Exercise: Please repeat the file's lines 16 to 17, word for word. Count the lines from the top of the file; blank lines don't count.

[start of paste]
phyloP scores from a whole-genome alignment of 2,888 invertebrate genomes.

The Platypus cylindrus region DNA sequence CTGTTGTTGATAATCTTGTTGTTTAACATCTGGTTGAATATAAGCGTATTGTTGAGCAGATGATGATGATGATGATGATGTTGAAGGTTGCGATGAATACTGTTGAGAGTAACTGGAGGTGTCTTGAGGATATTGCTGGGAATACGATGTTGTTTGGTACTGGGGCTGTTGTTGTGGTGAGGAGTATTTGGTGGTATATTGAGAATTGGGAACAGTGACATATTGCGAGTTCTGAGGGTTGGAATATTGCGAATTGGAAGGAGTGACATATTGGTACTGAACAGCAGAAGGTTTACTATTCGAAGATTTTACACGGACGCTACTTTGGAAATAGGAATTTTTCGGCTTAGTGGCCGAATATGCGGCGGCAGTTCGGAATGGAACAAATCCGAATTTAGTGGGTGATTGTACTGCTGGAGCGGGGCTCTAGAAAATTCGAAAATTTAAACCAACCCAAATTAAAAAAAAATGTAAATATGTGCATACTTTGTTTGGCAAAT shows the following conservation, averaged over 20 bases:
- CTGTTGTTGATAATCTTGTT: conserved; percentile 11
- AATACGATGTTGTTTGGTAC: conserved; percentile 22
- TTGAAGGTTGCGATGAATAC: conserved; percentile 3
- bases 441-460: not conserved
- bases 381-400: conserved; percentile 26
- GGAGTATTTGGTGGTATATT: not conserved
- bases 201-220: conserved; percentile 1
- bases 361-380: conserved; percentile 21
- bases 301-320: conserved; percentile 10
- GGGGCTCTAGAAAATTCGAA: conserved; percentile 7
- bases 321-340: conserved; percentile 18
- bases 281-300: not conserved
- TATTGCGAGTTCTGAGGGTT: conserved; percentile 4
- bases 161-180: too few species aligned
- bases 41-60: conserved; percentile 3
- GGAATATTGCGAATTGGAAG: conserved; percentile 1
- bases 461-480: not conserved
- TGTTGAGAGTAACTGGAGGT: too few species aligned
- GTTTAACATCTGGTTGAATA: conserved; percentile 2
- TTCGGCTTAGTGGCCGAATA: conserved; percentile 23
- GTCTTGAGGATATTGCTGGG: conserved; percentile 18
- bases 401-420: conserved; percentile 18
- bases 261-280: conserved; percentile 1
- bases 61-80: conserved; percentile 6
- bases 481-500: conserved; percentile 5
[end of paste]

- bases 161-180: too few species aligned
- bases 41-60: conserved; percentile 3